How to build an iconic Star Wars vil­lain in five sim­ple steps

Empire (UK) - - ON.SCREEN - WORDS Dan Jolin

1 ___ Give him a mask

All the coolest Star Wars bad guys wear one, so it went with­out say­ing that the new vil­lain orig­i­nally con­ceived as the ‘Jedi Killer’ should get a mask, too. At first, much more Vader-ish skull-bucket looks were toyed with (con­cept artist Chris­tian Alz­mann rea­son­ing that Darth’s style wouldn’t be a “one-off”), then they tried a sil­ver stormtrooper look, which didn’t feel right for this vil­lain but led to the cre­ation of Cap­tain Phasma. The fi­nal re­sult was some­thing of a blend, com­bin­ing Vader’s black, face-en­cas­ing, voice-dis­tort­ing mask with shiny me­tal­lic “spaghetti-type” high­lights, which cos­tume de­signer Michael Kaplan loved be­cause they re­flected any light sources around Ren. They also look, rather ap­pro­pri­ately, like worry lines, and work on a sym­bolic level, too: a hint of the light within this dark, dark soul.

2 ___ Tweak the voice

Kylo Ren’s big, bad grand­pappy de­liv­ered a mod­u­lated bari­tone through a hor­ri­ble robo-asth­matic wheeze, in­stantly landing the idea that he was both scary-pow­er­ful and pro­foundly dam­aged; that mask ain’t just for show, he needs it to breathe. But the an­tag­o­nist for­merly known as Ben Solo doesn’t need his at all, so as sound ed­i­tor Matthew Wood put it, “It’s purely there as in­tim­i­da­tion, to make that char­ac­ter have a stronger, im­pos­ing pres­ence.” Un­like David Prowse when play­ing Vader, Adam Driver was able to hear how he sounded through the Ren voice-box live on set and, said Wood, played it “like an in­stru­ment”, push­ing right up close to the mic in a weirdly in­ti­mate way. With Driver’s in­tense but level tones given that harsh, crack­ling dis­tor­tion — J.J. Abrams’ brief was “Harley David­sons! Chain­saws! Flamethrow­ers!” — the re­sult is odd and chill­ing. Although, as we’d learn, not ac­tu­ally as ef­fec­tive as Driver/ren with the mask off and the voice served raw.

3 ___ Scar him

It’s easy to for­get how sur­pris­ing it must have been for most view­ers when Kylo first re­moved his mask… and re­vealed a hand­some young man, un­blem­ished, nor­mally formed and with ‘good’, long hair, too (Star Wars vil­lains, more of­ten than not, be­ing bald or short-haired). But this was not some sea­soned Star De­stroyer deck-strider, a bat­tle-rav­aged Sith Lord like his grand­fa­ther. Kylo Ren is first pre­sented as a freshly minted vil­lain, re­cently el­e­vated by Snoke, and the em­bod­i­ment of Episode VII’S

ti­tle (al­beit ul­ti­mately shared with Rey). He has to earn his scars, and earn one he does: a whop­per of a fa­cial slash-burn cour­tesy of his light-side neme­sis Rey, so im­pres­sive that in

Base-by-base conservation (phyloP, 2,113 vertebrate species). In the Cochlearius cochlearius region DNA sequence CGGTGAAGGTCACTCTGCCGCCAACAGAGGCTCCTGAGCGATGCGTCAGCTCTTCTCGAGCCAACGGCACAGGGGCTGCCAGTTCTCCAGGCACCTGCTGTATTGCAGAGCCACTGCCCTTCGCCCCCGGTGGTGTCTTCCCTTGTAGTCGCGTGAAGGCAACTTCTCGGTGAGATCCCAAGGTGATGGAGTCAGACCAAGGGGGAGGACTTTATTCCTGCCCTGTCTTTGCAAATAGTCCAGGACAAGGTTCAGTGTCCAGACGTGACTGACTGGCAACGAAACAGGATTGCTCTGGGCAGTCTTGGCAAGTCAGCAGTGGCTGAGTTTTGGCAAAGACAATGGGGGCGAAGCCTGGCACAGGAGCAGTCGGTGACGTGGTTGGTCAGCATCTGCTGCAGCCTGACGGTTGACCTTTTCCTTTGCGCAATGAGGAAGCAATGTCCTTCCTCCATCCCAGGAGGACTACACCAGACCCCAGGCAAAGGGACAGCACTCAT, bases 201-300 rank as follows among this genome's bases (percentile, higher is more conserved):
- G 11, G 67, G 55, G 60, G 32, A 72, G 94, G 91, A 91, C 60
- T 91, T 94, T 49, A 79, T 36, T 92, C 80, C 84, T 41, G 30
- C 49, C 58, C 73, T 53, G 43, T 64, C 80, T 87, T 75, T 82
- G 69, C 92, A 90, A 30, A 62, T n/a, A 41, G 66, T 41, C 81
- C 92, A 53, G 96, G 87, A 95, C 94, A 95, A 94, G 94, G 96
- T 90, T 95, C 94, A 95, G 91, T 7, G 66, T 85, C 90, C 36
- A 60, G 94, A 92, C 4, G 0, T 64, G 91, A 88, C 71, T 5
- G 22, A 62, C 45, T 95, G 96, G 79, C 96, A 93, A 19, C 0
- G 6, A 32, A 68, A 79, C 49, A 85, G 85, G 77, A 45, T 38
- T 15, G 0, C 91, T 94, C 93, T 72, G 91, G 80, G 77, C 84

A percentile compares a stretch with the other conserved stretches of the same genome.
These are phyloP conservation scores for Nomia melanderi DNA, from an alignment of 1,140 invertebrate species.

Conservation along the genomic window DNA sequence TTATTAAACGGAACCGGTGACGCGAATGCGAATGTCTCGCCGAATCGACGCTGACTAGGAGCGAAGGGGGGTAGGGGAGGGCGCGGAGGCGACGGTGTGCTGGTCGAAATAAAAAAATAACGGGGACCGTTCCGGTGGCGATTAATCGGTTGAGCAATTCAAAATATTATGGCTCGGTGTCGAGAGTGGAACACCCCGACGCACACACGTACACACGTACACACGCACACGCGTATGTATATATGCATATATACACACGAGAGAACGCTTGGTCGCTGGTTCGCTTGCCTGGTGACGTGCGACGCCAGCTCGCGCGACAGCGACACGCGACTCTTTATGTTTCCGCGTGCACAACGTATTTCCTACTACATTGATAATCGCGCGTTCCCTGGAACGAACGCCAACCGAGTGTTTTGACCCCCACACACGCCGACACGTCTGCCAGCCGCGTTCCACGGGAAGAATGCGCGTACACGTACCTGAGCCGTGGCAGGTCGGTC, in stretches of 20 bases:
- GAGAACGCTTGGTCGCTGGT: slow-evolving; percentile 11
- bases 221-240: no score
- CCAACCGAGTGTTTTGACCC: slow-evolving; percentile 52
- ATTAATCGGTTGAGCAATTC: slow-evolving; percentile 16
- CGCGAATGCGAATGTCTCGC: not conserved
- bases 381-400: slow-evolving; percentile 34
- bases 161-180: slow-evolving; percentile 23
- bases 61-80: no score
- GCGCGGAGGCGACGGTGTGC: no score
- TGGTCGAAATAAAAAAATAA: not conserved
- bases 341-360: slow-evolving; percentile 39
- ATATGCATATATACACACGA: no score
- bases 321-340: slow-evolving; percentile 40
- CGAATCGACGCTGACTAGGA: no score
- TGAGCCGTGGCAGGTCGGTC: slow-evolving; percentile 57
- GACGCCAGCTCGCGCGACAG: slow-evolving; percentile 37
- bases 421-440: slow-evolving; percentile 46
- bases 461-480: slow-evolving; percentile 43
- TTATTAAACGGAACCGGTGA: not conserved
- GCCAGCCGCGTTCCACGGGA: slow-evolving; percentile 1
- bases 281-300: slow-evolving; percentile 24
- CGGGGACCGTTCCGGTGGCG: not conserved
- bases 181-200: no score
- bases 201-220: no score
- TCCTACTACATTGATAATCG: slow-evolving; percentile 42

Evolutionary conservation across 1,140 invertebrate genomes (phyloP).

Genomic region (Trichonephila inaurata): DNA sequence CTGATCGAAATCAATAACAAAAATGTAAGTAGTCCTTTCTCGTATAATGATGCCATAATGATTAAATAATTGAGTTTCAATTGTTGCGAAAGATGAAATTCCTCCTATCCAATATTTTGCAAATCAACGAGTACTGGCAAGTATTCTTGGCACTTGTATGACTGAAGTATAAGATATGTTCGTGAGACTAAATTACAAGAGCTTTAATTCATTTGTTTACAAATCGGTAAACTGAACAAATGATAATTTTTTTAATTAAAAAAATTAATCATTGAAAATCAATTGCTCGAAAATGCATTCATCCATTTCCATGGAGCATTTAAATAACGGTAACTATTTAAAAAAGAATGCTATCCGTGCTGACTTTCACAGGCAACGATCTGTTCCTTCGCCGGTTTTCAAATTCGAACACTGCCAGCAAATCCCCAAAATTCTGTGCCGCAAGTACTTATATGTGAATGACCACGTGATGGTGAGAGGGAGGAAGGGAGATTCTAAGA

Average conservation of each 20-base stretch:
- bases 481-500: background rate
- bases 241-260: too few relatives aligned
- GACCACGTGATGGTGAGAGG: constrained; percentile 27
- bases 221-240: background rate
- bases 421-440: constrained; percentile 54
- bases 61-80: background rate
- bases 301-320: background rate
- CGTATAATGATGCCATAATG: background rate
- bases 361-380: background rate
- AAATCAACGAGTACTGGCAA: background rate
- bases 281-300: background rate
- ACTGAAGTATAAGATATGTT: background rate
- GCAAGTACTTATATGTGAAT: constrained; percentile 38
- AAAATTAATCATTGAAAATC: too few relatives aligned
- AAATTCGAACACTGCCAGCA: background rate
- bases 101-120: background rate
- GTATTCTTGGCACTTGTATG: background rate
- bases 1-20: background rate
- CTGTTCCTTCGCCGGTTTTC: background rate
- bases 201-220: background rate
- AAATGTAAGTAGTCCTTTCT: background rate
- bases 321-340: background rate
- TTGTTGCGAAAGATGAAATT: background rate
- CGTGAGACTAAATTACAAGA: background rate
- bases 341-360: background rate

The Last Jedi he ditches the mask to show it off (well, kinda). Although, yes, the scar did move. Be­cause Rian John­son wanted it to. “It hon­estly looked goofy run­ning straight up the bridge of his nose,” the Last Jedi

di­rec­tor tweeted last year.

4 ___ Make his weapon unique

A lightsaber tells you a lot about the dark-sider hold­ing it. Count Dooku’s was el­e­gant, Pal­pa­tine’s was slick and smooth, and Darth Maul’s dealt a dou­ble dose of trou­ble. Kylo Ren’s, mean­while, is awk­ward and awe­some. Mod­elled more on a heavy me­dieval-euro­pean broadsword than a del­i­cately wrought samu­rai katana, its lat­eral-vent plasma ‘cross­guard’ cre­ates a great ef­fect, but

hardly seems prac­ti­cal. Its blade also flick­ers and writhes like no other, re­flect­ing the rage and in­ten­sity of its wielder. Ac­cord­ing to the lore, both cross­guard and jagged blade are the re­sult of a cracked ky­ber crys­tal, pro­vid­ing a fur­ther con­nec­tion be­tween owner and weapon: both are riven to the core.

5 ___ Give him a con­science

A lead Star Wars vil­lain isn’t a lead Star Wars vil­lain if he doesn’t have a bit of hero in him. Just as Luke and Rey flirt with the dark side, Anakin Sky­walker and Ben Solo were bea­cons of Forcewield­ing light, dimmed and shut­tered by Sid­i­ous and Snoke re­spec­tively. As por­trayed by Adam Driver — ar­guably an ac­tor with greater grav­i­tas than any other Star Wars player since Alec Guin­ness — Kylo’s in­ter­nal con­flict with his own bet­ter na­ture is never far be­neath the sur­face. It plays across his face as he elects not to blast his mother into the cold vac­uum of space in The Last Jedi. It twists his fea­tures as he re­solves to skewer his dad at The Force Awak­ens’ cli­max. It sim­mers away dur­ing those tense ex­changes with Rey. And it erupts with Ve­su­vian fury when he launches into one of his trade­mark tem­per tantrums.

What makes Kylo Ren so damn in­ter­est­ing — more so than Anakin in Re­venge Of The Sith — is not that he is tempted by the dark side and drawn in by a prom­ise of greater power. Rather, evil is some­thing he’s been strug­gling to mas­ter, since be­ing tilted in that di­rec­tion by Luke’s mid­night mis­step. Kylo’s cor­rup­tion is not a down­ward slide. It is a tricky, treach­er­ous up­hill clam­ber.

Left: Kylo Ren (Adam Driver) dur­ing The Force Awaken’s cli­mac­tic bat­tle on Starkiller Base. Be­low, top to bot­tom: Clad in his Vader-es­que ar­mour in The Last Jedi; And un­cov­ered in the same film; Bran­dish­ing his dis­tinc­tive cross­guard lightsaber.

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